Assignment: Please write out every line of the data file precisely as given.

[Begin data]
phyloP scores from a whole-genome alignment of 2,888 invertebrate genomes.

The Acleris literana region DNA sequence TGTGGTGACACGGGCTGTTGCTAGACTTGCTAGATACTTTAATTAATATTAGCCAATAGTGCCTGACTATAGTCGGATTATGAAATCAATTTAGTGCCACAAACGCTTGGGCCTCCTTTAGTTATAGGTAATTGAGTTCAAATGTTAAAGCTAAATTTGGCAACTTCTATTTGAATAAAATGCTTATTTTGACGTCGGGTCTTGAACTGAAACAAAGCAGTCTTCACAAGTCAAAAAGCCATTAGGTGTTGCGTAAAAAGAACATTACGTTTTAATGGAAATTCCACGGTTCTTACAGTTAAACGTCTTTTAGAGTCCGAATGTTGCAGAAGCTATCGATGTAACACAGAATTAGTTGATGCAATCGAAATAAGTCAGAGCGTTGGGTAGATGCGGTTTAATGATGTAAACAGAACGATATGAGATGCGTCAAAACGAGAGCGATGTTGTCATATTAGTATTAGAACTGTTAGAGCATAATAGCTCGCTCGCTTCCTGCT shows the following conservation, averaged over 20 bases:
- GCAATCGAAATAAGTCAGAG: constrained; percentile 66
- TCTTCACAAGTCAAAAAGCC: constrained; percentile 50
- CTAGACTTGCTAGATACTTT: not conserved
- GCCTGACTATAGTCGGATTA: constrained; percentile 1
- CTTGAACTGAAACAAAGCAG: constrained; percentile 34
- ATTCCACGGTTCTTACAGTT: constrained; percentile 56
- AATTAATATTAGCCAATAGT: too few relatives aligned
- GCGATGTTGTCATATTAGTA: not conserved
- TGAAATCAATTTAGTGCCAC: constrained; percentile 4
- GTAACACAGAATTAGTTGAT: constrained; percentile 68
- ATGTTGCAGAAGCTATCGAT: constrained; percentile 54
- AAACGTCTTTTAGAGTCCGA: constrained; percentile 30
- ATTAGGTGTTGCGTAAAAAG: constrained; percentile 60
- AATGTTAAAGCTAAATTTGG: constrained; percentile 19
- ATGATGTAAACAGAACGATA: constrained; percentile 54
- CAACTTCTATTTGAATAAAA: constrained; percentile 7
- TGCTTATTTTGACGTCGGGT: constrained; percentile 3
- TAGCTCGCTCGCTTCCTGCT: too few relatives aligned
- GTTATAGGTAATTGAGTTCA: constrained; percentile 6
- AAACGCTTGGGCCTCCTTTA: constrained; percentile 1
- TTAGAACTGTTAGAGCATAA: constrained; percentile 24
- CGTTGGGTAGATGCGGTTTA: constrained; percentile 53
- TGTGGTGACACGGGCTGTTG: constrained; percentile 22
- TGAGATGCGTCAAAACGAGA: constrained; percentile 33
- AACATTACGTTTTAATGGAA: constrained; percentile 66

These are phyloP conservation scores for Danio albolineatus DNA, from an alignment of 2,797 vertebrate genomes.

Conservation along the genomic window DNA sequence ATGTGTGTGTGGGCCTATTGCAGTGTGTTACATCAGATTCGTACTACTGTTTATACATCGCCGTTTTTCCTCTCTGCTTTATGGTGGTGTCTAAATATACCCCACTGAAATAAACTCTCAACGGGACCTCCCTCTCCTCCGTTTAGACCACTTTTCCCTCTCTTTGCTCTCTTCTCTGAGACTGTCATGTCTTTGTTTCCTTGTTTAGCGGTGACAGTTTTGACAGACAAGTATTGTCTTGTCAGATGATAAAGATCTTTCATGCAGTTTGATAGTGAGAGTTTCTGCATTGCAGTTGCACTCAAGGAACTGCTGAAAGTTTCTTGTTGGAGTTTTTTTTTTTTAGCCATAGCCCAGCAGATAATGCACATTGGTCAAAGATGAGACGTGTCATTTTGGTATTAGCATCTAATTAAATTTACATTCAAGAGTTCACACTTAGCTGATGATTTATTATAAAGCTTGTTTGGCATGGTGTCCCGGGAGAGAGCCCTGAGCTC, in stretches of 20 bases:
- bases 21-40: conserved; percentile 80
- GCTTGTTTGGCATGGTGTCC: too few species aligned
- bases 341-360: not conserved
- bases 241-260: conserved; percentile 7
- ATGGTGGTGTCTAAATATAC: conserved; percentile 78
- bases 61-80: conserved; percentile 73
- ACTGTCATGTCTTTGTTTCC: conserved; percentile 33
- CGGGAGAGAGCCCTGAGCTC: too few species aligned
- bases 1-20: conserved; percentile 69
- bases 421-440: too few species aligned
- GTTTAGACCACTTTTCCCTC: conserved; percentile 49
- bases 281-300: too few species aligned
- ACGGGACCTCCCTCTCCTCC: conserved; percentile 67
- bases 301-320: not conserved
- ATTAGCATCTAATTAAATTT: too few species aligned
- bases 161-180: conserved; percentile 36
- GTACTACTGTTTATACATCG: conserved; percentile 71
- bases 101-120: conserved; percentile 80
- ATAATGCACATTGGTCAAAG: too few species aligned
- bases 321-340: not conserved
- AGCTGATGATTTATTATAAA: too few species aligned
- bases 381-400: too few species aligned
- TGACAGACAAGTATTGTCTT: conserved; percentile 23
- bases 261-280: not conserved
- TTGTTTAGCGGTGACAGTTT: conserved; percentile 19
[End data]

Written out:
phyloP scores from a whole-genome alignment of 2,888 invertebrate genomes.

The Acleris literana region DNA sequence TGTGGTGACACGGGCTGTTGCTAGACTTGCTAGATACTTTAATTAATATTAGCCAATAGTGCCTGACTATAGTCGGATTATGAAATCAATTTAGTGCCACAAACGCTTGGGCCTCCTTTAGTTATAGGTAATTGAGTTCAAATGTTAAAGCTAAATTTGGCAACTTCTATTTGAATAAAATGCTTATTTTGACGTCGGGTCTTGAACTGAAACAAAGCAGTCTTCACAAGTCAAAAAGCCATTAGGTGTTGCGTAAAAAGAACATTACGTTTTAATGGAAATTCCACGGTTCTTACAGTTAAACGTCTTTTAGAGTCCGAATGTTGCAGAAGCTATCGATGTAACACAGAATTAGTTGATGCAATCGAAATAAGTCAGAGCGTTGGGTAGATGCGGTTTAATGATGTAAACAGAACGATATGAGATGCGTCAAAACGAGAGCGATGTTGTCATATTAGTATTAGAACTGTTAGAGCATAATAGCTCGCTCGCTTCCTGCT shows the following conservation, averaged over 20 bases:
- GCAATCGAAATAAGTCAGAG: constrained; percentile 66
- TCTTCACAAGTCAAAAAGCC: constrained; percentile 50
- CTAGACTTGCTAGATACTTT: not conserved
- GCCTGACTATAGTCGGATTA: constrained; percentile 1
- CTTGAACTGAAACAAAGCAG: constrained; percentile 34
- ATTCCACGGTTCTTACAGTT: constrained; percentile 56
- AATTAATATTAGCCAATAGT: too few relatives aligned
- GCGATGTTGTCATATTAGTA: not conserved
- TGAAATCAATTTAGTGCCAC: constrained; percentile 4
- GTAACACAGAATTAGTTGAT: constrained; percentile 68
- ATGTTGCAGAAGCTATCGAT: constrained; percentile 54
- AAACGTCTTTTAGAGTCCGA: constrained; percentile 30
- ATTAGGTGTTGCGTAAAAAG: constrained; percentile 60
- AATGTTAAAGCTAAATTTGG: constrained; percentile 19
- ATGATGTAAACAGAACGATA: constrained; percentile 54
- CAACTTCTATTTGAATAAAA: constrained; percentile 7
- TGCTTATTTTGACGTCGGGT: constrained; percentile 3
- TAGCTCGCTCGCTTCCTGCT: too few relatives aligned
- GTTATAGGTAATTGAGTTCA: constrained; percentile 6
- AAACGCTTGGGCCTCCTTTA: constrained; percentile 1
- TTAGAACTGTTAGAGCATAA: constrained; percentile 24
- CGTTGGGTAGATGCGGTTTA: constrained; percentile 53
- TGTGGTGACACGGGCTGTTG: constrained; percentile 22
- TGAGATGCGTCAAAACGAGA: constrained; percentile 33
- AACATTACGTTTTAATGGAA: constrained; percentile 66

These are phyloP conservation scores for Danio albolineatus DNA, from an alignment of 2,797 vertebrate genomes.

Conservation along the genomic window DNA sequence ATGTGTGTGTGGGCCTATTGCAGTGTGTTACATCAGATTCGTACTACTGTTTATACATCGCCGTTTTTCCTCTCTGCTTTATGGTGGTGTCTAAATATACCCCACTGAAATAAACTCTCAACGGGACCTCCCTCTCCTCCGTTTAGACCACTTTTCCCTCTCTTTGCTCTCTTCTCTGAGACTGTCATGTCTTTGTTTCCTTGTTTAGCGGTGACAGTTTTGACAGACAAGTATTGTCTTGTCAGATGATAAAGATCTTTCATGCAGTTTGATAGTGAGAGTTTCTGCATTGCAGTTGCACTCAAGGAACTGCTGAAAGTTTCTTGTTGGAGTTTTTTTTTTTTAGCCATAGCCCAGCAGATAATGCACATTGGTCAAAGATGAGACGTGTCATTTTGGTATTAGCATCTAATTAAATTTACATTCAAGAGTTCACACTTAGCTGATGATTTATTATAAAGCTTGTTTGGCATGGTGTCCCGGGAGAGAGCCCTGAGCTC, in stretches of 20 bases:
- bases 21-40: conserved; percentile 80
- GCTTGTTTGGCATGGTGTCC: too few species aligned
- bases 341-360: not conserved
- bases 241-260: conserved; percentile 7
- ATGGTGGTGTCTAAATATAC: conserved; percentile 78
- bases 61-80: conserved; percentile 73
- ACTGTCATGTCTTTGTTTCC: conserved; percentile 33
- CGGGAGAGAGCCCTGAGCTC: too few species aligned
- bases 1-20: conserved; percentile 69
- bases 421-440: too few species aligned
- GTTTAGACCACTTTTCCCTC: conserved; percentile 49
- bases 281-300: too few species aligned
- ACGGGACCTCCCTCTCCTCC: conserved; percentile 67
- bases 301-320: not conserved
- ATTAGCATCTAATTAAATTT: too few species aligned
- bases 161-180: conserved; percentile 36
- GTACTACTGTTTATACATCG: conserved; percentile 71
- bases 101-120: conserved; percentile 80
- ATAATGCACATTGGTCAAAG: too few species aligned
- bases 321-340: not conserved
- AGCTGATGATTTATTATAAA: too few species aligned
- bases 381-400: too few species aligned
- TGACAGACAAGTATTGTCTT: conserved; percentile 23
- bases 261-280: not conserved
- TTGTTTAGCGGTGACAGTTT: conserved; percentile 19